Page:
Using basic neural and computer models, Michael Frank studies how we learn and make decisions. He hopes to shed light on how these pathways lead to more complex cognitive functions, such as working memory and cognitive control. Franks theoretical work has important clinical applications, and may help us understand, for example, how brain disorders such as Parkinsons disease alter cognition. Frank is also analyzing individual differences in cognition, in other words, why we all think in different ways. He uses a variety of techniques, including theoretical modeling, genetic analyses, and electrophysiological studies. In 2010, Frank was among the inaugural recipients of the APS Janet Taylor Spence Award for Transformative Early Career Contributions.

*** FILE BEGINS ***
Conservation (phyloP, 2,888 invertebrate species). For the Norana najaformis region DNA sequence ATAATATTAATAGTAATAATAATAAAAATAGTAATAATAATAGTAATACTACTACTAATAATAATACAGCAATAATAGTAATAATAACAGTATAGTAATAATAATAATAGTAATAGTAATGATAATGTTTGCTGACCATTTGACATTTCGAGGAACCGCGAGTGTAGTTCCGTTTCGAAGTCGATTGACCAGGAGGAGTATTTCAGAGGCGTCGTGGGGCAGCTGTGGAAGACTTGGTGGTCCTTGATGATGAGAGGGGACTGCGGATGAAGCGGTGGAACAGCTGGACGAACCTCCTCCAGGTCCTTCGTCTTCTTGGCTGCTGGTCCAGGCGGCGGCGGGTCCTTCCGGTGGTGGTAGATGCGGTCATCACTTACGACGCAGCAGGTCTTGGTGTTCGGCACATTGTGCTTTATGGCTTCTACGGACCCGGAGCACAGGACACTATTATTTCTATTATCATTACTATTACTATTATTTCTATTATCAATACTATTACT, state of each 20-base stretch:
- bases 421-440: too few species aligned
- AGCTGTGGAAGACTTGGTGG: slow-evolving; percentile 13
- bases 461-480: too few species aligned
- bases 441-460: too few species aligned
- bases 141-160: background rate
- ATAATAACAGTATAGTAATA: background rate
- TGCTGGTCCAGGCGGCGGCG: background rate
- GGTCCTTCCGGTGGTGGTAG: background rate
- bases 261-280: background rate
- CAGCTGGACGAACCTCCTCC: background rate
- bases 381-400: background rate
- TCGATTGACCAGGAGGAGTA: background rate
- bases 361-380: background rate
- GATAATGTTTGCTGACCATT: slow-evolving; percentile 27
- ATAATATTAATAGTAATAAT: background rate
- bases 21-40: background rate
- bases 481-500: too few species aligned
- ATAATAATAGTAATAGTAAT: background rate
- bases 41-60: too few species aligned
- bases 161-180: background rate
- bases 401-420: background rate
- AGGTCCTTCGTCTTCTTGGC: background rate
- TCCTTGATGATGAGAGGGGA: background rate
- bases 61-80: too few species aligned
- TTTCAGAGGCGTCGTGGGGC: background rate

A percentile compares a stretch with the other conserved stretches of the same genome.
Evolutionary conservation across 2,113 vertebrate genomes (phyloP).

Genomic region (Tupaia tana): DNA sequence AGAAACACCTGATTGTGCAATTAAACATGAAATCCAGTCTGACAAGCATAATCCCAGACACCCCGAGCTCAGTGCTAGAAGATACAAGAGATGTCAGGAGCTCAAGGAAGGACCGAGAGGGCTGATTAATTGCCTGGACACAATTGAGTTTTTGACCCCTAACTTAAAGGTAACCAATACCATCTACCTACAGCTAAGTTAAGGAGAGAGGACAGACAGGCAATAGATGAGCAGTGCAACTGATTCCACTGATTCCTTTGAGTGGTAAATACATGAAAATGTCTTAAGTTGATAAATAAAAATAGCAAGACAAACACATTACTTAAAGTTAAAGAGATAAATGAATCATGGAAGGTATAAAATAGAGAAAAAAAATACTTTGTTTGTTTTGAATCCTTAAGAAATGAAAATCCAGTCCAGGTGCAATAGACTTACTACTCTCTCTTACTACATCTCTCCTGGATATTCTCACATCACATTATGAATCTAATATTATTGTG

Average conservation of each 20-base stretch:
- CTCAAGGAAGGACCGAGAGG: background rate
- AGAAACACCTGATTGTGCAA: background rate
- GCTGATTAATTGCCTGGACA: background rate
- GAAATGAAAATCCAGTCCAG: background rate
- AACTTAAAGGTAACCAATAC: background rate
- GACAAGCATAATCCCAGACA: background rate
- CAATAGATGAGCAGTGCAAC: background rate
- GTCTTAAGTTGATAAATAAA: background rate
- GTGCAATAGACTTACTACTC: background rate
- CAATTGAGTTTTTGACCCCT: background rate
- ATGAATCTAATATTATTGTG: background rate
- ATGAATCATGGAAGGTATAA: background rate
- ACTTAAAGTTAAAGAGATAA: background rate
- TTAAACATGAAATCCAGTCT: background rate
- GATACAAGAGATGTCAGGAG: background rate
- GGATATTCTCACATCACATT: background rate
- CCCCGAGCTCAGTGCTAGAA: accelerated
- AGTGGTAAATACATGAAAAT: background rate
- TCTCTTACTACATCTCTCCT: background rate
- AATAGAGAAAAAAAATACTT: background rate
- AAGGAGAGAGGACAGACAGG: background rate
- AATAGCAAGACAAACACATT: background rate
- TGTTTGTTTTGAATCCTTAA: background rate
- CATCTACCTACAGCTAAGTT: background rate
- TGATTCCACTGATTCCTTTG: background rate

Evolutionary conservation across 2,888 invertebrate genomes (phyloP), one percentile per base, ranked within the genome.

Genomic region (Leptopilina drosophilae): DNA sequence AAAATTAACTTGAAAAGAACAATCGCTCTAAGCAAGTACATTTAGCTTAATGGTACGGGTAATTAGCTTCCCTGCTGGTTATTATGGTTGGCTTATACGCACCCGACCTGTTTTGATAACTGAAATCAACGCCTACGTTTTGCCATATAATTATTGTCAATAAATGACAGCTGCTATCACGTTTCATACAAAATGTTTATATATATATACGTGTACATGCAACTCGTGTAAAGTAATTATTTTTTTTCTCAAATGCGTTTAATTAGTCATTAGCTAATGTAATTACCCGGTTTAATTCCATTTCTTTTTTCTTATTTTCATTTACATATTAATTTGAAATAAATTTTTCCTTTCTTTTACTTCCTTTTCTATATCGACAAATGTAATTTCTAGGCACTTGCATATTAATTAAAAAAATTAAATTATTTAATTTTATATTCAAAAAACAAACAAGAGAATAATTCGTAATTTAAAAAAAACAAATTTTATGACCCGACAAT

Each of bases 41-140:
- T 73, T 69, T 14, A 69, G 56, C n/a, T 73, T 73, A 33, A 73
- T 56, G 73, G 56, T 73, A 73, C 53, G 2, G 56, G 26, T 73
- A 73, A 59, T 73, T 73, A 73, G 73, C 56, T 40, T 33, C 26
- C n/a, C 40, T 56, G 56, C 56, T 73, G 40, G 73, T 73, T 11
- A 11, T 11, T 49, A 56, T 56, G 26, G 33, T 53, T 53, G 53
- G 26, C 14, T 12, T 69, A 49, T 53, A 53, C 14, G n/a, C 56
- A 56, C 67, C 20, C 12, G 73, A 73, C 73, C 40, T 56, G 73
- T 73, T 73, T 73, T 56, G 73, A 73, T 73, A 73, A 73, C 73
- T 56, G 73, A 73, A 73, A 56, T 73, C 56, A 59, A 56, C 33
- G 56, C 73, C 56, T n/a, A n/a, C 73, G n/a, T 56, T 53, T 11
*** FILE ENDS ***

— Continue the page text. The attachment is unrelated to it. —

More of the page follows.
The feel of our heart beat, the rumble of an empty stomach, the pleasure of a deep breath. Interoception — the ability to perceive the internal state of our bodies — is central to our thoughts, emotions, decision-making, and sense of self. More
A sample of research exploring the description-experience gap in intertemporal choice and selection of visual objects in perception and working memory. More